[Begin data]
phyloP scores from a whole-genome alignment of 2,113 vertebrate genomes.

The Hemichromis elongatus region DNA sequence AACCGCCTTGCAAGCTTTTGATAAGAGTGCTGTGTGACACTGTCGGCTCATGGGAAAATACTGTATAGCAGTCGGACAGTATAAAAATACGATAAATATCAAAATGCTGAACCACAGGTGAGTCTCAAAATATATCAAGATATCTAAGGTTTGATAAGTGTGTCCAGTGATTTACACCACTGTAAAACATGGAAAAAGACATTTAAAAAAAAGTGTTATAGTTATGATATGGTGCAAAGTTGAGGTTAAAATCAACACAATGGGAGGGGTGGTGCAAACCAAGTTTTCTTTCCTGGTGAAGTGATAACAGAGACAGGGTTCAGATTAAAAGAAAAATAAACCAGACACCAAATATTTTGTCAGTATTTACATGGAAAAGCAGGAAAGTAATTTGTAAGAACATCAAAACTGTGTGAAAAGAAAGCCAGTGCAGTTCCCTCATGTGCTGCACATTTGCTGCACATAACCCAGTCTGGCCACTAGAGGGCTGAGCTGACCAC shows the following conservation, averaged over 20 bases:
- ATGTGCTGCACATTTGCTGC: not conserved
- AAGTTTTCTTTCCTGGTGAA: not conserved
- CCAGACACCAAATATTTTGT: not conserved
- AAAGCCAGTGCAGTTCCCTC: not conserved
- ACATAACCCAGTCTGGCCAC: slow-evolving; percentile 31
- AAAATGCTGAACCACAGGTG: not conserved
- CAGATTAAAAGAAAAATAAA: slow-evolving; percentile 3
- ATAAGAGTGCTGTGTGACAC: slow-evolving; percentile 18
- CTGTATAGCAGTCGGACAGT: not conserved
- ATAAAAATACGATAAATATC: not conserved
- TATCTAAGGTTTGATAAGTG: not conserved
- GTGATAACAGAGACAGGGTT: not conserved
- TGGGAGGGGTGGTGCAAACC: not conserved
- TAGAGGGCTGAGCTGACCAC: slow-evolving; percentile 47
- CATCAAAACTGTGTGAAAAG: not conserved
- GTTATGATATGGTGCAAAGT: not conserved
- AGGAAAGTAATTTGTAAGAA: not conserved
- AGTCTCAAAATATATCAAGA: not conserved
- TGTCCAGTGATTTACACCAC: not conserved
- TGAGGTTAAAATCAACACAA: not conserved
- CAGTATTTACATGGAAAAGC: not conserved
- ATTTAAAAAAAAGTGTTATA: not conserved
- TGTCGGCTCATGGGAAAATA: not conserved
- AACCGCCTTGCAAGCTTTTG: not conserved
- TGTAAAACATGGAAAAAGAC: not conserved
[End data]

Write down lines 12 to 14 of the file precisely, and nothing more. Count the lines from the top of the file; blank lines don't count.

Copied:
- ATAAAAATACGATAAATATC: not conserved
- TATCTAAGGTTTGATAAGTG: not conserved
- GTGATAACAGAGACAGGGTT: not conserved